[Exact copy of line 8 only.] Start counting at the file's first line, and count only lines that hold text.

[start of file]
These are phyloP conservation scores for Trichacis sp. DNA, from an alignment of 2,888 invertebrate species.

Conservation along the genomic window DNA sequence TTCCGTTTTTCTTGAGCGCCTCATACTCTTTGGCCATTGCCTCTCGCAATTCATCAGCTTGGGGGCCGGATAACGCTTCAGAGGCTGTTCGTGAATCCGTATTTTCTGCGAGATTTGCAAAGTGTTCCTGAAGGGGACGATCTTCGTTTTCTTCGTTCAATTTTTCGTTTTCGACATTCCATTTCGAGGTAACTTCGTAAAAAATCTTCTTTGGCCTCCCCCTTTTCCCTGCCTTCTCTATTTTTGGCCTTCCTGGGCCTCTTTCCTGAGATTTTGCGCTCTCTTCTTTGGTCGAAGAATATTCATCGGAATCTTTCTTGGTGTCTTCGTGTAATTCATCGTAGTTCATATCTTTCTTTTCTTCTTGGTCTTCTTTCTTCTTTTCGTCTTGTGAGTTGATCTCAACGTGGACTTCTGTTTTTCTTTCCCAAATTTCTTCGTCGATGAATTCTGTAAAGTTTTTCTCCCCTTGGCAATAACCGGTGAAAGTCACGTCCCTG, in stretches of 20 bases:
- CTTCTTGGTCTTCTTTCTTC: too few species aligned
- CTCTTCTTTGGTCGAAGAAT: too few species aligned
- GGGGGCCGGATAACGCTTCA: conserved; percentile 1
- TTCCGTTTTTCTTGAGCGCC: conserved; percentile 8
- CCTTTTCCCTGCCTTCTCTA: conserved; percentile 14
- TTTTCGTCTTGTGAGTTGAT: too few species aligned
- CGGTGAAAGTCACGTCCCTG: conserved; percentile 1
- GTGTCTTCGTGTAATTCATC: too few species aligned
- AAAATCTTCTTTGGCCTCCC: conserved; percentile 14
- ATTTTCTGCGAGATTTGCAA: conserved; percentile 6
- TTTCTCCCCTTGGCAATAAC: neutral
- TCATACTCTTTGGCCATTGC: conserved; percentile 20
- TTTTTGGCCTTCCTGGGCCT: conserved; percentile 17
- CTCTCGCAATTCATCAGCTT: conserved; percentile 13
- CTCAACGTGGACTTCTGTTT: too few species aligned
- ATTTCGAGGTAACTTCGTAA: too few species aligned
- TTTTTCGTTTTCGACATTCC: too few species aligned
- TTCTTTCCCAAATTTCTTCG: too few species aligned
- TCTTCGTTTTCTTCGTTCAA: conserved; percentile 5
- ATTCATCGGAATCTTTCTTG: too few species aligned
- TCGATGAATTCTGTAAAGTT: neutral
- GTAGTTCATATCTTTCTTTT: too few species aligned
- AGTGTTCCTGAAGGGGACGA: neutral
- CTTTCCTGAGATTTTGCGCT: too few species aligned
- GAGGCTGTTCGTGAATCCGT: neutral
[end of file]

- TTTTCGTCTTGTGAGTTGAT: too few species aligned